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Sunday, May 22, 2011

Demure and Dangerous: Writing Female Self-Defence Scenes with Rayne Hall

When Rayne asked to do another post about writing fight scenes, I jumped at the chance to hostess. And it couldn't have come at a better time since I'm at the point with Boulevard of Bad Spells and Broken Dreams where Kira needs to kick some ass--and she still has no idea how dangerous she can be. The villains are counting on her not realizing her potential, but things are about to change.

Rayne's last post on Writing Fight Scenes engendered lots of lively discussion, and I suspect this one will as well. For those of you who don't know, Rayne's classes (and I've taken many of them) on fight scenes, magic, and magical weapons are a must for any fantasy writer. Her bio and links to register for her upcoming class is at the end of the post.

Without further ado, I give you Rayne Hall who, if you haven't noticed the Queen's English, hails from England.

Today's readers expect the heroine to fight her own way out of trouble. Screaming, swooning, and waiting for the hero to come to the rescue is no longer enough.

If your heroine is trained in martial arts, she has a whole range of techniques at her disposal. Half a year of martial arts training can be sufficient for a spirited defence.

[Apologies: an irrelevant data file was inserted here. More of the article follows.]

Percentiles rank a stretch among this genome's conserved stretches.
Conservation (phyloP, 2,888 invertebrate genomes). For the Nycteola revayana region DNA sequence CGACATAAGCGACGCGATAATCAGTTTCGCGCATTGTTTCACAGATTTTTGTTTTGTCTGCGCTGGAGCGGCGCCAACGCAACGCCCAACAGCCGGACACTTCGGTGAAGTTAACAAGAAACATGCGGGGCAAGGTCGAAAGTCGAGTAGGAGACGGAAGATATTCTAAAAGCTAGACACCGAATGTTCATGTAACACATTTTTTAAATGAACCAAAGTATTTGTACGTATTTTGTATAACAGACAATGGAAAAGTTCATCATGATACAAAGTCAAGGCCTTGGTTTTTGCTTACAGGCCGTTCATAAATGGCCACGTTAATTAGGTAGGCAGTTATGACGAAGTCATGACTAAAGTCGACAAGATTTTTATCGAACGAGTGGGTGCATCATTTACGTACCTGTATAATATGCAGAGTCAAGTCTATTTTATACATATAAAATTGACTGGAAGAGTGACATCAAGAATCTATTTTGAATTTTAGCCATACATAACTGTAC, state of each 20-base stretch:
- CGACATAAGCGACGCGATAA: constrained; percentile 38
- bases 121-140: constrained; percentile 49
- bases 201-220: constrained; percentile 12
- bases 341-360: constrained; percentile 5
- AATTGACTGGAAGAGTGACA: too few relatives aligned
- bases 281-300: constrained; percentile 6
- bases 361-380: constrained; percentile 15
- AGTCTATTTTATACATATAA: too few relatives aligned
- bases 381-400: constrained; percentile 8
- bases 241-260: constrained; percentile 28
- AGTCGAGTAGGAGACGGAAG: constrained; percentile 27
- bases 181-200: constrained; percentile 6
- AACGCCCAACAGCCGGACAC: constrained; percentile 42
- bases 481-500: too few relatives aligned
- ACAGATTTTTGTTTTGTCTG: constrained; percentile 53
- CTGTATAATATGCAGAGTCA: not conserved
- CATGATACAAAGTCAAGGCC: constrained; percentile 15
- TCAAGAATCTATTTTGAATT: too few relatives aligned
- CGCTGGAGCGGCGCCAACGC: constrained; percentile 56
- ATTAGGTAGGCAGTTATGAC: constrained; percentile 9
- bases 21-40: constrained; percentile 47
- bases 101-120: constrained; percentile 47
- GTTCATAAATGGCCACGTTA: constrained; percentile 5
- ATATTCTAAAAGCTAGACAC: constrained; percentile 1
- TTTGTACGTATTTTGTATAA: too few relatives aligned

For inspiration, watch self-defence demonstrations on YouTube until you find a maneuvre you can adapt for your scene. Here are some links to get you started:

For further YouTube clips, use the keyword 'self-defence' (or 'self-defense').

But not every woman is a skilled martial artist, or trained to wield a weapon, or drilled in self-defence. A novice can't disable a thug with a roundhouse kick, and a Victorian damsel won't fell her attacker with an uppercut. Fear may lend strength and courage, but it doesn't grant implausible skills.

Here's the solution: the heroine performs a self-defence move which doesn't require prior training. Although it won't defeat the villain, it will buy her precious seconds during which she can escape from his clutches.

Choose one of these six techniques:

1. She uses her feet. Attackers expect their victims to defend themselves with their hands, so they hold the victim in a way which prevents her from moving her arms. However, your heroine is clever: she stomps her heel down on his foot. This works especially well if she's wearing high heels. The pain makes him relax his grip, though only for a moment, so she may follow this with #2.

2. She kicks him in the leg. This makes him stagger and loosen his grip for a moment. Depending on how he holds her, she can kick forwards, backwards or sidewards. She can kick his shin, his calf, his knee, his thigh, or his crotch, as long as she kicks hard. Her kick has more power if she first bends her leg and pulls her knee towards her torso and kicks from this position. (In martial arts lingo: she chambers her leg.) This allows her to kick stronger and higher, but it needs to be done quickly.